HOME > Chowhound > Home Cooking >


Baked Risotto?

I found a great recipe for a lemon and spring veg. risotto. Would it work if it was baked rather than cooked on the stove top? i suppose i would end up pouring all the liquid over the rice at the beginning rather than little by little. Any help would very much appreciated!!

  1. Click to Upload a photo (10 MB limit)
  1. Doubtfull......I think you would have a big sticky glob on your hands. Arborio or any other Italian starchy rice rieleases it's starch as it slowly cooks and absorbs liquid. Pouring liquid over the rice and placing in the oven without stirring is not going to work. Unfortunately there isn't a short cut for everything

    1. I reserve the right to be proven wrong (and encourage you to try), but I'd be beyond shocked if this turned out even remotely close to risotto prepared in a traditional manner. Perfect the technique, however, and not only will it be far bigger than no-knead bread, but you'll be quite famous, to boot.

      Many have tried. None have yet to succeed.

      Do report back :-)

      1. Delia Smith, in her Winter Collection, has a couple of recipes for baked risotto, which I have made a number of times with great success. She says that there is a version of it that they make in Liguria, so it's even authentic according to her.

        Her method is to preheat oven to 300 with a shallow baking dish preheating in it. Then saute onion and any other aromatic in butter, add your rice and stir to coat with butter, add whatever wine you might be using, salt and pepper and broth or other liquid, bring it to the boil, pour it into your hot baking dish, put it uncovered in the oven for 20 minutes, then stir in grated parm gently and give it another 15 minutes and serve immediately. I have adapted any number of other risotto recipes to this method just fine -- you can add whatever else either up front or at the 20 minute mark, depending. Her proportion of rice liquids is 6 oz (by weight) of risotto rice (I measure to about 7.5 oz by volume) to 2 cups broth to 5 fl oz wine.

        6 Replies
        1. re: GretchenS

          I don't doubt it's delicious, Gretchen, but are you saying this achieves the same kind of creaminess that you get with a stirred risotto?

          1. re: Dmnkly

            I have never made a stirred version so I can't give you a direct comparison, but I did order mushroom risotto in a good restaurant in Florence once and was sorry I did because I didn't think it was all that much better than what I made at home and wished I had ordered something I didn't make at home. But as I say, have never made the stirred version myself. I guess I think if the choice is the oven variety or no risotto I would go with the oven variety but that's just me -- each of us has things we are willing to fiddle with and would never take shortcuts on, and things we don't feel that way about! I guess you know which area my own laziness lies in, even though I will spend a full day making duck terrine.... ;)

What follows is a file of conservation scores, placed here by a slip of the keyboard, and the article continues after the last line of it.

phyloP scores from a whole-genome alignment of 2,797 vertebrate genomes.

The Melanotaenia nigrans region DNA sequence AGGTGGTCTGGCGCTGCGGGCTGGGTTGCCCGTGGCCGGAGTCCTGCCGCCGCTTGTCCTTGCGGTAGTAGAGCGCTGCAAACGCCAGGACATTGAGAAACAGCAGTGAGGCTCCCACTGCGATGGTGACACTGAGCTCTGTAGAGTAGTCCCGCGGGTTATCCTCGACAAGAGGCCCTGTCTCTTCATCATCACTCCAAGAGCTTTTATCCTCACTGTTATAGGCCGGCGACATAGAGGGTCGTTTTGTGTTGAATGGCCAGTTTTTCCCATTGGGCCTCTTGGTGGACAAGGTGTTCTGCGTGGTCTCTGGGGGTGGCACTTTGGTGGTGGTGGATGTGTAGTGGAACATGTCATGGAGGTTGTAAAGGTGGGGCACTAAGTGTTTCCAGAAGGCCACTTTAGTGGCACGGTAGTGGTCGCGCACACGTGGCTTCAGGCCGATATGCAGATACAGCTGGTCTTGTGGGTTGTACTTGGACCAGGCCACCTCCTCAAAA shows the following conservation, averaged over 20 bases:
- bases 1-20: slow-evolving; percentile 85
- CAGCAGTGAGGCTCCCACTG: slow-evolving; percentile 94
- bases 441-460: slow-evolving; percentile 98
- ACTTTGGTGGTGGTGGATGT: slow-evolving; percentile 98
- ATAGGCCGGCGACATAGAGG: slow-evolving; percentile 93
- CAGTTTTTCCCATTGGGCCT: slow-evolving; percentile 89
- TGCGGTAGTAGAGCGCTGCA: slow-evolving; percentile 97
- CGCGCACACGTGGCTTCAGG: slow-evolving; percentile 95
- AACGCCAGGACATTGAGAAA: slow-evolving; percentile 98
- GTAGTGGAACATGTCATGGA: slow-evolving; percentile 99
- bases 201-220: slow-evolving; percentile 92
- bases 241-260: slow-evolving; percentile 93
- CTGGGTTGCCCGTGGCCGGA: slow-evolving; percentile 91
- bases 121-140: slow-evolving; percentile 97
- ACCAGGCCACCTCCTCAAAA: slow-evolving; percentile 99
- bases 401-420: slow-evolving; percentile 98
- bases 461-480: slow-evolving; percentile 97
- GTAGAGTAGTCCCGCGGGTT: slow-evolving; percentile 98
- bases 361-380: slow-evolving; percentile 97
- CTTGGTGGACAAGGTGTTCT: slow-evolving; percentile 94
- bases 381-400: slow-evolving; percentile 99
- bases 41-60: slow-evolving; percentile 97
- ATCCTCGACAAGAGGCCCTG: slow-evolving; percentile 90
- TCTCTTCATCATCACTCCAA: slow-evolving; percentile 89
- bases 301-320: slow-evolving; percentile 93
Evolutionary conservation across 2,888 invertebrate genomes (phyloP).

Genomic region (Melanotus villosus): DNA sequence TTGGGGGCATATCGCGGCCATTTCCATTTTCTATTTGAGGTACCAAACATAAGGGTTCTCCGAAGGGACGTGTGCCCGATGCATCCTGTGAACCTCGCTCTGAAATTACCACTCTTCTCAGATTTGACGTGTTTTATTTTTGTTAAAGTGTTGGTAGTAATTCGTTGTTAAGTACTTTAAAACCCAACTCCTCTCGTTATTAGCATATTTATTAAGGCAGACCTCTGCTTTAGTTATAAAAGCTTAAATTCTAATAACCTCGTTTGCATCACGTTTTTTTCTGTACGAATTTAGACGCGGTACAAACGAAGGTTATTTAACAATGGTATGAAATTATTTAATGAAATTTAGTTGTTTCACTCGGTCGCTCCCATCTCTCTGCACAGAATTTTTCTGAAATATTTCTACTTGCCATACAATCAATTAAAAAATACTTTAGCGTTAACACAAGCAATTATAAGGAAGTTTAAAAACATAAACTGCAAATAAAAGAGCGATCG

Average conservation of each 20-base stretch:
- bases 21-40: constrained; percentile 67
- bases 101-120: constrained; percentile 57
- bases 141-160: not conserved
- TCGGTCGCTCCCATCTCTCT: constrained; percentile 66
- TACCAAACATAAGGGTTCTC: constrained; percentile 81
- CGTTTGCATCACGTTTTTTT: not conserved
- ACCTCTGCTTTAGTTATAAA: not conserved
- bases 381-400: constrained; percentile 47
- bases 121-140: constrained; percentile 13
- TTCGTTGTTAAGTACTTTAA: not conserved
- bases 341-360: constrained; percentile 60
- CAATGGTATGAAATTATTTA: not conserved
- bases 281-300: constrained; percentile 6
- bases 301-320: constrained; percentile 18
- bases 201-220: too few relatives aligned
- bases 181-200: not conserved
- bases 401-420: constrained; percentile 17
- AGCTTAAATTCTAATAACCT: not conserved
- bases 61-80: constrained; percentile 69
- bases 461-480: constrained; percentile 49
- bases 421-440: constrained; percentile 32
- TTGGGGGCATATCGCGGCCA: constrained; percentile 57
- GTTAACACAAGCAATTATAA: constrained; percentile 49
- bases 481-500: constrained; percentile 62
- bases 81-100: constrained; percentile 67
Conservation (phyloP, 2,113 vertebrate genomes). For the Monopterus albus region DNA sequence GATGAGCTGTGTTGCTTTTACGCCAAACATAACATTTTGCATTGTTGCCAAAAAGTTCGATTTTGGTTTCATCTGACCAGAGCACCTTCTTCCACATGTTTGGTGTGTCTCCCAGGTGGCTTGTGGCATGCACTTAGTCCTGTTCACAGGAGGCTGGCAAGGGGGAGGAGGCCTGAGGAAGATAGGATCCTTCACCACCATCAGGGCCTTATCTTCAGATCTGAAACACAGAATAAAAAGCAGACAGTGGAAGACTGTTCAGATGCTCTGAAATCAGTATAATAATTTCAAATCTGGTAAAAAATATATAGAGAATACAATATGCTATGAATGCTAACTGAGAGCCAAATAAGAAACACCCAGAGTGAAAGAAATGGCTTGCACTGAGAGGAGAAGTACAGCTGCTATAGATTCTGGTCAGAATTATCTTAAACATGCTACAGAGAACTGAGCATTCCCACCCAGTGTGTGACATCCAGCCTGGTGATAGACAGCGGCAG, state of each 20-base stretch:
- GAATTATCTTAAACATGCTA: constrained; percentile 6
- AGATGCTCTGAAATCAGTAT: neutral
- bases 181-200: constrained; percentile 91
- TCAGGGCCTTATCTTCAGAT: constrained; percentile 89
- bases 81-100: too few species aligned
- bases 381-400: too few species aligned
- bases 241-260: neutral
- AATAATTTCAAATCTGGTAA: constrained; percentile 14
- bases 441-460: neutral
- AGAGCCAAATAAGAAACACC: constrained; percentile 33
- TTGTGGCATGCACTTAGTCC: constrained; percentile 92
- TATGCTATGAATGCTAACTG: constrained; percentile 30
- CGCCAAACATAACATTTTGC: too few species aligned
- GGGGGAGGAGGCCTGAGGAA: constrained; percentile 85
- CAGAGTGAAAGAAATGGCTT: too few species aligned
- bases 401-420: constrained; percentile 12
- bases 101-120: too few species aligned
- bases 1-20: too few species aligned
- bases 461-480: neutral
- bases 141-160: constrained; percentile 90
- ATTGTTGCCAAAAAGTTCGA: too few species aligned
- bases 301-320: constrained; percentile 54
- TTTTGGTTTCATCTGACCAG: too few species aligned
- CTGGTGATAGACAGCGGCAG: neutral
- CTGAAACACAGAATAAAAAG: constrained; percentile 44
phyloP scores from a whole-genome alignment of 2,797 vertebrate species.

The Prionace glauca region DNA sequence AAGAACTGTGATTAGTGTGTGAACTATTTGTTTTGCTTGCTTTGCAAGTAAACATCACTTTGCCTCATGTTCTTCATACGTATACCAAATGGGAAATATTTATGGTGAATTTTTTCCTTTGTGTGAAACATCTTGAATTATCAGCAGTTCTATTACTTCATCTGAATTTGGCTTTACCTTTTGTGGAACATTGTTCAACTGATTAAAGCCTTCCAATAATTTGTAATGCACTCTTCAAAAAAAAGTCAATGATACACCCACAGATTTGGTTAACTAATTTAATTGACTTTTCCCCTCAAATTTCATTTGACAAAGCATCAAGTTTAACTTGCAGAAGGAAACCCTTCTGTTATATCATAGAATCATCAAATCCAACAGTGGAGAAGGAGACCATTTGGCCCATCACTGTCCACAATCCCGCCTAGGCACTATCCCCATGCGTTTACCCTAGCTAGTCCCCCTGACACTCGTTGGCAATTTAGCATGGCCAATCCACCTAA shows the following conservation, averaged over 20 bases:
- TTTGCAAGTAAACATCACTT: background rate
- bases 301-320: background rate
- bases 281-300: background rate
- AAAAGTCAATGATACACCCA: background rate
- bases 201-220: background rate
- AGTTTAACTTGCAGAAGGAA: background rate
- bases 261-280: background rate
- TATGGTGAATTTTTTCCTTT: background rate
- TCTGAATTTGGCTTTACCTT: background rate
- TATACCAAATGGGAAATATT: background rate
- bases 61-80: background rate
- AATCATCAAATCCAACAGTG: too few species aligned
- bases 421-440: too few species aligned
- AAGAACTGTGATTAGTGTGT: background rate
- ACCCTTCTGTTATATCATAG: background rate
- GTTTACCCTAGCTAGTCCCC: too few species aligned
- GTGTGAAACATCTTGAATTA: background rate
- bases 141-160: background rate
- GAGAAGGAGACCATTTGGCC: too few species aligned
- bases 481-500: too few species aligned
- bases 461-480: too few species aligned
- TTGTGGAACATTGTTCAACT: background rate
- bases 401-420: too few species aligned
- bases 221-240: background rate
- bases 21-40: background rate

1. re: GretchenS

              Please don't misunderstand, I don't mean to suggest for a moment that there's anything wrong with baking it, or that a stirred version is even inherently "better"... just that I'd be dumbfounded if an oven-baked version duplicated the stirred experience (which is startlingly good when done well -- don't let that singular experience sour you, regardless of where it occurred. :-)

              1. re: GretchenS

                Can you tell me what type of rice you are using for this?

                1. re: tastelikechicken

                  I can't remember if I used arborio or vialone nano but definitely risotto rice.

              2. re: Dmnkly

                It's definitely not the same as traditional risotto, but tasty nontheless.

            2. You can make risotto in the oven, but it's a different dish to the stovetop version. It's the constant stirring that gives risotto its creaminess.

              Having said that, I've made this before, and it's very tasty.


              1 Reply
              1. I'm thinking you don't want to stand there stirring it; making it easier in the oven.
                Here's a suggestion. Instead of arborio rice, use Cal-Rose (sushi rice) and make it on the stove top this way. Put in pan 2 cups water (or mix in chick broth) to 1-1/2 cups rice. (Pan should be twice as big as contents so it doesn't boil over). Bring to a boil and let simmer (lowest heat) for 5 minutes, covered. Keep it covered and turn off the heat. It is will done in about 15 minutes.
                Then mix in some cream (about 1/2 cup), your veggies, and other ingredients (including butter if that in the recipe). You can put it all in a baking pan to keep warm in the oven - the lower the heat, the longer it can stay in there.
                Your actual time attending to this dish is less than 5 minutes (does not include veggie prep).
                The consistency of this "sushi" (Cal-Rose) rice mixed with cream is very similar to risotto. And, when you turn off the heat after a short simmer, there is no fear of burning (whenever you can return to it). Comes out great every time.

                1. I made a baked risotto from a Donna Hay recipe before, and it came out great. I think the trick was to stir it for a minute or two at the end, when you add butter and cheese, and using more liquid than you might expect.